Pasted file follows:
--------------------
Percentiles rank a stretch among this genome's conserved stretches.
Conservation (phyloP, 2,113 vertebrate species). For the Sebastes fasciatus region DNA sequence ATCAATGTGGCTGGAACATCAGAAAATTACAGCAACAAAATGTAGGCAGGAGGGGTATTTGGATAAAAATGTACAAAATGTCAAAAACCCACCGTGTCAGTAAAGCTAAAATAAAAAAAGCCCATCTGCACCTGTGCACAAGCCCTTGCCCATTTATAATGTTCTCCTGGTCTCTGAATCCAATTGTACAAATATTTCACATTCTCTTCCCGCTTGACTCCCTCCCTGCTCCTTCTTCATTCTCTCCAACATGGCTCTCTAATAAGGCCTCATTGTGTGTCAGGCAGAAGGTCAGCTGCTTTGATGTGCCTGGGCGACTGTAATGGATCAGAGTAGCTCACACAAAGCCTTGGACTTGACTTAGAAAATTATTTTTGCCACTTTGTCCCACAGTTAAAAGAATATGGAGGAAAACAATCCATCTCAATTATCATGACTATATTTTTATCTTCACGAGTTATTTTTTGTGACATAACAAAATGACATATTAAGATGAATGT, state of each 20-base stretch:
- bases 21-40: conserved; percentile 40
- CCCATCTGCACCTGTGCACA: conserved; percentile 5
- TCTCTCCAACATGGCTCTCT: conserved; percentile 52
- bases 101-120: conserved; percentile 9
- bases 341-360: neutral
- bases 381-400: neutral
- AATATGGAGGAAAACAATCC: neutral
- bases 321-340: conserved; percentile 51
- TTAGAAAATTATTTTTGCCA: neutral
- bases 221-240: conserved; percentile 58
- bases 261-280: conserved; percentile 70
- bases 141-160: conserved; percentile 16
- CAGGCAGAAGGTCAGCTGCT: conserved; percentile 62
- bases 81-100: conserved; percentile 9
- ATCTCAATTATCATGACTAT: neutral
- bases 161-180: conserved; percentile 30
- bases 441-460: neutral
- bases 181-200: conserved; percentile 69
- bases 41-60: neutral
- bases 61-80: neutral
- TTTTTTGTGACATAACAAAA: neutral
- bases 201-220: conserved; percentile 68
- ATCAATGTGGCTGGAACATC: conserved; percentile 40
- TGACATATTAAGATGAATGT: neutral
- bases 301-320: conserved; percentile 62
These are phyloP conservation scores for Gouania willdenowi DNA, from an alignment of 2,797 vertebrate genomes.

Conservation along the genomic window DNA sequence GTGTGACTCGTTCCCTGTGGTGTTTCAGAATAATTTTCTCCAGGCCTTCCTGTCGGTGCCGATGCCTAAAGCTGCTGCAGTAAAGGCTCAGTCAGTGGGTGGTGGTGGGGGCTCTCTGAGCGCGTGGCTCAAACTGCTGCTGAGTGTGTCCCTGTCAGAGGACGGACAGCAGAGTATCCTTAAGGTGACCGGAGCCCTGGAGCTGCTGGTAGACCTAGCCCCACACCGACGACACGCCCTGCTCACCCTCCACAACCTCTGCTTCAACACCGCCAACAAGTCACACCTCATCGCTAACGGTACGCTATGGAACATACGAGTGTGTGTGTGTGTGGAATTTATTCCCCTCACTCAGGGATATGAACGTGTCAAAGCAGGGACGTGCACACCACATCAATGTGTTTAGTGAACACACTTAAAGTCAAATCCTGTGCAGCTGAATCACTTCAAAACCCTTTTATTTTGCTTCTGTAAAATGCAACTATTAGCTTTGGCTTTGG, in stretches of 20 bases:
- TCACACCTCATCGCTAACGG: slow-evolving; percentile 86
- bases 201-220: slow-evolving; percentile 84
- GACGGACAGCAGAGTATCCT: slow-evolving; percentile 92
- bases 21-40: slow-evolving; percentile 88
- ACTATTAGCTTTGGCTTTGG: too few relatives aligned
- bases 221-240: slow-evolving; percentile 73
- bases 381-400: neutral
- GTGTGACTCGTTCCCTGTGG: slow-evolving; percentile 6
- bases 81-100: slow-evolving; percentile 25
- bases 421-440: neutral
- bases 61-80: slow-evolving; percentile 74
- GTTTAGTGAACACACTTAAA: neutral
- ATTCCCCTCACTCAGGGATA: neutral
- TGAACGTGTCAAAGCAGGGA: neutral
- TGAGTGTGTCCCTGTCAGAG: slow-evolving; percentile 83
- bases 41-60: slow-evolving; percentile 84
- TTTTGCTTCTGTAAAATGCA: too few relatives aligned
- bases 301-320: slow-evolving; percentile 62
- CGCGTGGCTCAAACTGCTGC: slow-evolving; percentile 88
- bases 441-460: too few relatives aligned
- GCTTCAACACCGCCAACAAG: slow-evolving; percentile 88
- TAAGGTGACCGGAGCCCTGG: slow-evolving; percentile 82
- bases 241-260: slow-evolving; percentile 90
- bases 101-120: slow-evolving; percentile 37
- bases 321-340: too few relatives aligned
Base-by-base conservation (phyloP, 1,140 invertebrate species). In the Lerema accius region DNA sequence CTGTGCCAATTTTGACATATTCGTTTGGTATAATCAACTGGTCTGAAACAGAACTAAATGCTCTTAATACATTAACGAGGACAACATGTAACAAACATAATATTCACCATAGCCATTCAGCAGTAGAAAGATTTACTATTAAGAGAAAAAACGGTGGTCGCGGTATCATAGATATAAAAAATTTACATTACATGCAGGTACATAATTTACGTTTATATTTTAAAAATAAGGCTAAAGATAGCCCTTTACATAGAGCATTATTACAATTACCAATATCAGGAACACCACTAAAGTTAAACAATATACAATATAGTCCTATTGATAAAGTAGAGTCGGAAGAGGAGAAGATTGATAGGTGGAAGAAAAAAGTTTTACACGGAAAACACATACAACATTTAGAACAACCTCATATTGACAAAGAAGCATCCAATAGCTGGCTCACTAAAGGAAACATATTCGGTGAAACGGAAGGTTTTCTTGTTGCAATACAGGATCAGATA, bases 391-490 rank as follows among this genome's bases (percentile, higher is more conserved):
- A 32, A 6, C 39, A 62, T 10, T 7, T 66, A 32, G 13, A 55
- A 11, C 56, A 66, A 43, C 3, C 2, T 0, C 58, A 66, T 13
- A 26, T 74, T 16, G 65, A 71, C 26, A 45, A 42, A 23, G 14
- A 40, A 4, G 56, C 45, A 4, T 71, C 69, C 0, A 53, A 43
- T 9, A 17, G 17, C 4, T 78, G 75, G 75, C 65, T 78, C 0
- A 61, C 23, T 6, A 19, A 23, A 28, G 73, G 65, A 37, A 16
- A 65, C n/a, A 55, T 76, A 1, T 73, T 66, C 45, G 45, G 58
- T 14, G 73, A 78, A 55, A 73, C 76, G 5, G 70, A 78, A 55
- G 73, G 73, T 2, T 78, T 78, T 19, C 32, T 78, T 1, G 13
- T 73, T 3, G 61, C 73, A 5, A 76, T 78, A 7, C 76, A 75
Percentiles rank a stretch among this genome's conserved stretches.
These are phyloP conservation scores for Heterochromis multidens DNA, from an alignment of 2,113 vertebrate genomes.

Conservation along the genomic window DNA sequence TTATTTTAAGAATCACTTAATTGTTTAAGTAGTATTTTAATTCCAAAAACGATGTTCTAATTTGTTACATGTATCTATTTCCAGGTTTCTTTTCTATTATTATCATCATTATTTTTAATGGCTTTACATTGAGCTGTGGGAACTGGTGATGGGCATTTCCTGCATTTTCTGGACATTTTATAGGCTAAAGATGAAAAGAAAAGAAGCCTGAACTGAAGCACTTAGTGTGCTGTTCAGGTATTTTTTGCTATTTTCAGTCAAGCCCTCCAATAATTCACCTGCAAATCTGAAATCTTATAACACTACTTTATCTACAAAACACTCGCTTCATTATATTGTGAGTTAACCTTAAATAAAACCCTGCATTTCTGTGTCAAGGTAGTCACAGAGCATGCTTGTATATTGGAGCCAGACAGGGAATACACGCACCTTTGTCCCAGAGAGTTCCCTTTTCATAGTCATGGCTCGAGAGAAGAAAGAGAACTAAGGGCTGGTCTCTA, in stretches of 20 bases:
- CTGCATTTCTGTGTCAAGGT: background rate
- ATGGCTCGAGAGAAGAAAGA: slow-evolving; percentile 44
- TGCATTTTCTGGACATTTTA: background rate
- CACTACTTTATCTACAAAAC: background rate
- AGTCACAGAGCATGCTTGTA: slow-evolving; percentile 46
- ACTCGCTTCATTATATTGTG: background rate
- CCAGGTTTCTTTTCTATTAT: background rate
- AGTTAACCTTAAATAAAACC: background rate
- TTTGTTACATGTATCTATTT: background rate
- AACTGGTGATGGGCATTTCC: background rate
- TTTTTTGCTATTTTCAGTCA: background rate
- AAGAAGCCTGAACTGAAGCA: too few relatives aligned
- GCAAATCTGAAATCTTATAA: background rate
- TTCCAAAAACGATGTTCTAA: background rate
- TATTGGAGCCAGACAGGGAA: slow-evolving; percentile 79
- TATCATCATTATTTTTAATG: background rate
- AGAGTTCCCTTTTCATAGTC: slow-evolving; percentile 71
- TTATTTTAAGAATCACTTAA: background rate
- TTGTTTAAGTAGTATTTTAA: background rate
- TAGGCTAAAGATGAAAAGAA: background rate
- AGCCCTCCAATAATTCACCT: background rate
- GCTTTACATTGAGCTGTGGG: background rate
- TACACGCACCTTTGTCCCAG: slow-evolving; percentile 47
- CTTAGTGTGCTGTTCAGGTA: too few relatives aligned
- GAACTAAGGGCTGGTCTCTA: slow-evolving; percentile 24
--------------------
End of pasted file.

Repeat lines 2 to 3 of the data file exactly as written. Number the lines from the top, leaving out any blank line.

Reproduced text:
Conservation (phyloP, 2,113 vertebrate species). For the Sebastes fasciatus region DNA sequence ATCAATGTGGCTGGAACATCAGAAAATTACAGCAACAAAATGTAGGCAGGAGGGGTATTTGGATAAAAATGTACAAAATGTCAAAAACCCACCGTGTCAGTAAAGCTAAAATAAAAAAAGCCCATCTGCACCTGTGCACAAGCCCTTGCCCATTTATAATGTTCTCCTGGTCTCTGAATCCAATTGTACAAATATTTCACATTCTCTTCCCGCTTGACTCCCTCCCTGCTCCTTCTTCATTCTCTCCAACATGGCTCTCTAATAAGGCCTCATTGTGTGTCAGGCAGAAGGTCAGCTGCTTTGATGTGCCTGGGCGACTGTAATGGATCAGAGTAGCTCACACAAAGCCTTGGACTTGACTTAGAAAATTATTTTTGCCACTTTGTCCCACAGTTAAAAGAATATGGAGGAAAACAATCCATCTCAATTATCATGACTATATTTTTATCTTCACGAGTTATTTTTTGTGACATAACAAAATGACATATTAAGATGAATGT, state of each 20-base stretch:
- bases 21-40: conserved; percentile 40